To increase liquidity, the Company plans to (a) continue improving operating efficiencies, (b) reduce overhead expenses, (c) develop alternative lower cost packaging technologies and lower cost packaging suppliers, (d) develop products utilizing its current manufacturing technologies geared toward market segments it is currently not serving on a significant level or not at all, and (e) replace aging manufacturing equipment with new equipment to improve efficiency.

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The Company also plans to continue its efforts in selling commercial semiconductors and power modules and to develop appropriate strategic alliance arrangements. If these plans are successful, the Company intends to aggressively pursue sales of these products which could require the Company to invest in the building up of inventories of finished goods and invest in capital equipment (assembly and test) to replace older generation equipment and to support new product manufacturing. Any financing necessary to fund these initiatives could come from equipment leasing, among other financing alternatives. Despite its intentions, the Company cannot assure you that any of the above described plans will be successful in increasing liquidity, reducing costs or improving sales.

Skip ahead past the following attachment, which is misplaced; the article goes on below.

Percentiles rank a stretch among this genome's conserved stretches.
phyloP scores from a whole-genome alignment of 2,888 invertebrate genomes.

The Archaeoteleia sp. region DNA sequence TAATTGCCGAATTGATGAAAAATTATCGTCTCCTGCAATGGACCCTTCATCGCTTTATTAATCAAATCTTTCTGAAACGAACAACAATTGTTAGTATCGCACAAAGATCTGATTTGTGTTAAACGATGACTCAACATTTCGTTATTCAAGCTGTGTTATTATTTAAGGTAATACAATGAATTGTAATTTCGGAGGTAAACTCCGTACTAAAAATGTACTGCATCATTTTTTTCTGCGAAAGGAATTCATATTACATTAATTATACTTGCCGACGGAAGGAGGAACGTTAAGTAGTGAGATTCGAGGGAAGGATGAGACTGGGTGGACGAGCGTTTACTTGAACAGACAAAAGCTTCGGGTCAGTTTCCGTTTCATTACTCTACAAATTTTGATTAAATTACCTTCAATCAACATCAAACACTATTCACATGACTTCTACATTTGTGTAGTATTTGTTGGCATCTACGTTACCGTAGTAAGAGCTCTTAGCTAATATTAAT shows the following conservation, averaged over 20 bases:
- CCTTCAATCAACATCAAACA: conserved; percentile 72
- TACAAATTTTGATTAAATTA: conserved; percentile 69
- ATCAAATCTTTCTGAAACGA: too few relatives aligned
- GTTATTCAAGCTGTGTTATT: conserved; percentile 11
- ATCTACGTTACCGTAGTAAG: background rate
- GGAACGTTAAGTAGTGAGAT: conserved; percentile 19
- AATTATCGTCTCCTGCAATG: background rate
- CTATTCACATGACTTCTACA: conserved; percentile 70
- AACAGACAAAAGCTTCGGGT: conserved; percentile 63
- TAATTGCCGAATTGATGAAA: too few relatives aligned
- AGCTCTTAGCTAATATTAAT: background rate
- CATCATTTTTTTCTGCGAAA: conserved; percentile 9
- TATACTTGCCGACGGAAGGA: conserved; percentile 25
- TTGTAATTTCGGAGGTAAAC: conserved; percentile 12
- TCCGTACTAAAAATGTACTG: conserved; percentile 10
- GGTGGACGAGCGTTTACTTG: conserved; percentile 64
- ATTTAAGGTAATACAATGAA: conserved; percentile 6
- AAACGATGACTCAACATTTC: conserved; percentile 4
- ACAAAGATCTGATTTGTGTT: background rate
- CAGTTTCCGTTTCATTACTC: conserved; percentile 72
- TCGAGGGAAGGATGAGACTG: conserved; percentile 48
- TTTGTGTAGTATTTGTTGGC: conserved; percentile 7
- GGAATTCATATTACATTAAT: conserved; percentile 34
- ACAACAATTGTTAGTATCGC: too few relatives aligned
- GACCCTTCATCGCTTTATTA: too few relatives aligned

INFLATION

The rate of inflation has not had a material effect on the Company's revenues and costs and expenses, and it is not anticipated that inflation will have a material effect on the Company in the near future. However, sharp increases in the cost of precious metals has had an adverse impact on the Company's cost of raw materials.

SEASONALITY

The Company's bookings of new orders and sales are largely dependent on congressional budgeting and appropriation activities and the cycles associated therewith. The Company has historically experienced a decreased level of bookings during the summer months as a result of a slowdown in the level of budgeting and appropriation activities.

FORWARD-LOOKING STATEMENTS